A week ago, on Saturday April 19, Michigan Democratic Party members got together for district caucuses. Oh, wait; did you think that the Michigan Democratic primary elections were really what controlled the selection of Michigan Democratic Convention delegates? How quaint; how charming; how innocent. There’s much, much more to it than that.
Under the Jan. 15 vote, Clinton had been assigned 47 delegates by the press and everyone counting heads, while 36 were tagged Uncommitted. Since then, the Obama campaign has been pushing for a 50-50 split based on, well, wanting a 50-50 split. Clinton, on the other hand, has wanted the election results to stand. According to the Detroit Free Press, the caucuses selected 47 delegates committed to Clinton and 18 delegates backed by Michiganders for Obama. Another 18 delegates were selected from union-backed organizations and remain officially Uncommitted. How many of them are secretly for Obama and how many for Hillary is unclear, although Emptywheel has some thoughts.
Still to come is a DMI State Committee meeting on May 17, where PLEO and At-Large delegates will be chosen. Right now, based again on the election, 10 PLEOs and 16 At-Large are assigned to Clinton while 7 PLEO and 12 At-Large are provisionally Uncommitted. On top of that are 28 superdelegates, some named and some not, all of whom are uncommitted by rule but some of whom have expressed leanings.
Down in Florida, people got together to protest and plan a bus trip; a fine thing to do. That it was all arranged by Clinton supporters pushing her agenda is also fine, but speaks far more to her determination than to that of the voters of Florida.
Meantime, some Somebody in the person of Dean, Pelosi and Reid have been talking to the DFL, DMI and the new Rules and Bylaws Committee members (minus Donna Brazile) trying to sort something out. Today on Meet The Press Dean made it crystal clear that a solution will be found and delegates from both states will be seated:
MR. RUSSERT: Will Michigan and Florida be seated?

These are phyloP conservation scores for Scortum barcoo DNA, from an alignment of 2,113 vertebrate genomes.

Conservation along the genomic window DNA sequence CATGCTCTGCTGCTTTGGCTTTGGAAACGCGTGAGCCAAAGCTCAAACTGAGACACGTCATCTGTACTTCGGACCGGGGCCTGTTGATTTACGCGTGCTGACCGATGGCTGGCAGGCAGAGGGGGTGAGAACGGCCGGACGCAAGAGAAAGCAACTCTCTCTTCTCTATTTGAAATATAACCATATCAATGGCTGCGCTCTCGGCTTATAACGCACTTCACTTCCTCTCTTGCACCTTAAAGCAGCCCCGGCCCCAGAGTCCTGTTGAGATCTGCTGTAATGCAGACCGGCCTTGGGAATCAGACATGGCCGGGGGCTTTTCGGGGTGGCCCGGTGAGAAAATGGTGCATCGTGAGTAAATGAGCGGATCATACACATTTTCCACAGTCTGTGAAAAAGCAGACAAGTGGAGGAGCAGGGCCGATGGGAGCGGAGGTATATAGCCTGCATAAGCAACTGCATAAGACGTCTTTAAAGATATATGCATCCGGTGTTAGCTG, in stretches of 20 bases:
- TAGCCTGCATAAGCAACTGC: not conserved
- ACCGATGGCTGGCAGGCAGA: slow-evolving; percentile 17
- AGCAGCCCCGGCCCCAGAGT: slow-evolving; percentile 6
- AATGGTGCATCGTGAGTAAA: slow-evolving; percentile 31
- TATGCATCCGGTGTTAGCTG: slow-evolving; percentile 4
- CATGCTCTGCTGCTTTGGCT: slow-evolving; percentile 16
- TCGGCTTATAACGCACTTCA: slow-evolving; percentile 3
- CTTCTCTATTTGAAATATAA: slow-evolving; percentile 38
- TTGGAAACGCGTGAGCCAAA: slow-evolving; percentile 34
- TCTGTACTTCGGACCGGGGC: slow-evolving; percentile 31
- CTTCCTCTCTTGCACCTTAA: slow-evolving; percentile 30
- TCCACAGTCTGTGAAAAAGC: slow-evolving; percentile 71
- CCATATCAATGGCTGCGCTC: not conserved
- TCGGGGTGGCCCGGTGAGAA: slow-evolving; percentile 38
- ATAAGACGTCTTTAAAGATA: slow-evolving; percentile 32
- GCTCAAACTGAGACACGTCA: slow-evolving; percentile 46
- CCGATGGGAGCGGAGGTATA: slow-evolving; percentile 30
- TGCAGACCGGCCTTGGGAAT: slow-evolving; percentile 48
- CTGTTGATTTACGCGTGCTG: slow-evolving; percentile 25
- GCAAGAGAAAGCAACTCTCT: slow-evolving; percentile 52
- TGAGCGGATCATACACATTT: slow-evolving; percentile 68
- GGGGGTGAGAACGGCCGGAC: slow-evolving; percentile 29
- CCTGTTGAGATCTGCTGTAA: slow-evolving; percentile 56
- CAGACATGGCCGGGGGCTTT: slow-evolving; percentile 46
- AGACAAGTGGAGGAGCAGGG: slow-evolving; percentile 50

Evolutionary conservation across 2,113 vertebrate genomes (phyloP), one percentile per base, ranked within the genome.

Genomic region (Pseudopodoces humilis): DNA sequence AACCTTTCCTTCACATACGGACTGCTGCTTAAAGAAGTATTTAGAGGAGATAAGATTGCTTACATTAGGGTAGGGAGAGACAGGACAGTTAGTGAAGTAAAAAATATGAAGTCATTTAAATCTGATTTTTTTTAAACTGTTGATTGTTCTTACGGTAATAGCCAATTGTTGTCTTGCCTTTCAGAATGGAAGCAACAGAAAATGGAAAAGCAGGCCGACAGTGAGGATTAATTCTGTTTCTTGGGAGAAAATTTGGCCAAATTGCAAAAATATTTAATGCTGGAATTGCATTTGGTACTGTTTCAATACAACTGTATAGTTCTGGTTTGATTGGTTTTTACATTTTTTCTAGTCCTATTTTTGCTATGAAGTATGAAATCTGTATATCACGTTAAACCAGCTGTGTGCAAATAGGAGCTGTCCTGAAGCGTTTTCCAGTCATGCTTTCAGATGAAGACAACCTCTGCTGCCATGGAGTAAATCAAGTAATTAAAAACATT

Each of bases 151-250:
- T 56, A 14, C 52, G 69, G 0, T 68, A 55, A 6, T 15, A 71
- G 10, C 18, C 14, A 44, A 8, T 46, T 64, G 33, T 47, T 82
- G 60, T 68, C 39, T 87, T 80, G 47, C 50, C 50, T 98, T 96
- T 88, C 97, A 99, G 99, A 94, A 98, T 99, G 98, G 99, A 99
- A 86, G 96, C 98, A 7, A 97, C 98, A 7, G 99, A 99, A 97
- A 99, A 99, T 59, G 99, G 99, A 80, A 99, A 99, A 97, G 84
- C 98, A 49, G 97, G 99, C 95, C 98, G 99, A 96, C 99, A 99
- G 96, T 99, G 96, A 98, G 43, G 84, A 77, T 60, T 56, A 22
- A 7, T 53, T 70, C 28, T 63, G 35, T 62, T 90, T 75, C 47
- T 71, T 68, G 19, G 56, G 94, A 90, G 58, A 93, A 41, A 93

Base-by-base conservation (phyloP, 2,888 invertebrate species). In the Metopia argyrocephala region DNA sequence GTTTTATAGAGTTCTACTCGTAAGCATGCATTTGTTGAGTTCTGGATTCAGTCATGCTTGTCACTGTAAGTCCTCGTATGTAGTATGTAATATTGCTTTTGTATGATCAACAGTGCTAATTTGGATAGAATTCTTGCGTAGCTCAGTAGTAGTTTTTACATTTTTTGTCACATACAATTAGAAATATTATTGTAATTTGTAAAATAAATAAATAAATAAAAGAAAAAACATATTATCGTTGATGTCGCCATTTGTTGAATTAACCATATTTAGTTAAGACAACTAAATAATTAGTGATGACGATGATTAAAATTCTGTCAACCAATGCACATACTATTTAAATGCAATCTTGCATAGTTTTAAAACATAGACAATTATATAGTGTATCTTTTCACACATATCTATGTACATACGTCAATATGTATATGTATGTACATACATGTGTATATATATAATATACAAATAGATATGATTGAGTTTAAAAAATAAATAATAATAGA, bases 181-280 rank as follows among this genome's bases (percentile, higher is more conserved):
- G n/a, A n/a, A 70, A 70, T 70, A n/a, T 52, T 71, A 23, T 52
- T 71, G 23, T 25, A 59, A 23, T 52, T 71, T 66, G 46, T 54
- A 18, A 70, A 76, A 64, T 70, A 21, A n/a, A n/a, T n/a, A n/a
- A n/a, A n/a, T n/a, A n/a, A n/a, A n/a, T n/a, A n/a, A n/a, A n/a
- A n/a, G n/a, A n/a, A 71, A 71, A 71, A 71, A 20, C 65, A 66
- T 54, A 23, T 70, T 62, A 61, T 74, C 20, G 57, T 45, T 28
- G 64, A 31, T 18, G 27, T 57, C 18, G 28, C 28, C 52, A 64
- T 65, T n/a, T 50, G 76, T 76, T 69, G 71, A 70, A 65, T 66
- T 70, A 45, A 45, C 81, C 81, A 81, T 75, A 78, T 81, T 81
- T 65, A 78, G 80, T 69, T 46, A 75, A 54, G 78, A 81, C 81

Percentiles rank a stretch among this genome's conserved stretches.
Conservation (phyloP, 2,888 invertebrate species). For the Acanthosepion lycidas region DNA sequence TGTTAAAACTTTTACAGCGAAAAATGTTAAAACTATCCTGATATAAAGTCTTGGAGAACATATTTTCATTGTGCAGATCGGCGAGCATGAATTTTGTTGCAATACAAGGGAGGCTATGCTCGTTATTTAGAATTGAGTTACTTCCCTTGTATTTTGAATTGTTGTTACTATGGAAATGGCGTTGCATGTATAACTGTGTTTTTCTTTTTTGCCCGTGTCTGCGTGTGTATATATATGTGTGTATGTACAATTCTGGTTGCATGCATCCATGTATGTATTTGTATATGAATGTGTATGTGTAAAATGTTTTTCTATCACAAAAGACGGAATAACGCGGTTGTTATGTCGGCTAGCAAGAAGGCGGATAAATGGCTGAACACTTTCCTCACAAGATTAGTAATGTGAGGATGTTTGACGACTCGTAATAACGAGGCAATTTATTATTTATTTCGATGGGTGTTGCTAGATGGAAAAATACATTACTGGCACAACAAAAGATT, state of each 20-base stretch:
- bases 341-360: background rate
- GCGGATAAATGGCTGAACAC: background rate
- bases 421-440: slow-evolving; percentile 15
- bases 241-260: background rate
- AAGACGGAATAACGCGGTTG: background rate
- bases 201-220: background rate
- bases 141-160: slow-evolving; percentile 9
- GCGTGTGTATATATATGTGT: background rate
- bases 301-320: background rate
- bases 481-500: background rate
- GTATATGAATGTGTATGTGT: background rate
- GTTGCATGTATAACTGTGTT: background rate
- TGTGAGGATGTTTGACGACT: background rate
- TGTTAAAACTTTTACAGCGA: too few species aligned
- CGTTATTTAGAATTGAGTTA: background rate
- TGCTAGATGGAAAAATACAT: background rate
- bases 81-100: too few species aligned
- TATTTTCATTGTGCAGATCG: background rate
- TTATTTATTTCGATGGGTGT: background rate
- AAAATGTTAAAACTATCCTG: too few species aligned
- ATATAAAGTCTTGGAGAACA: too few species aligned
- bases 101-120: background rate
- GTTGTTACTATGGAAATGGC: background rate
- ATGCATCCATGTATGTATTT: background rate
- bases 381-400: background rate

DR. DEAN: Yes.
MR. RUSSERT: In some way, shape or form.
DR. DEAN: In some way. I'm determined to make that happen. I can't--again, I can't, I can't speak for what the rules committee will do. They're 30 very independent-minded people. I can't speak for what the credentials committee at the convention will do. I believe Michigan and Florida should be seated in some way because it was their--their voters did not cause this problem. This was caused by a political problem, not the voters' problem.
I do like Howard Dean. When he gives those one word answers, you can take it to the bank. And when he stutters – “I can't--again, I can't, I can't speak…” you know something is worth giving close attention. I say the stuttering means a deal has been done. There’s a dance now to be danced, a play to be enacted, R&B need to have their independence validated, Dean and Pelosi and Reid need to be seen as hands-off, but the deal is done.
Best guess? All the super-D’s, PLEOs and At-Large delegates will be seated because they have their pride and they won’t settle for anything less. The elected pledged delegates will also get seated, but with only a half-vote each; that will be the 50% penalty. None of that will happen until after the nomination is settled. The FL and MI delegates get to go to the Party, but they don't get to play a direct role.
Somebody has taken care of it. Good thing there are still a few responsible Somebodies around.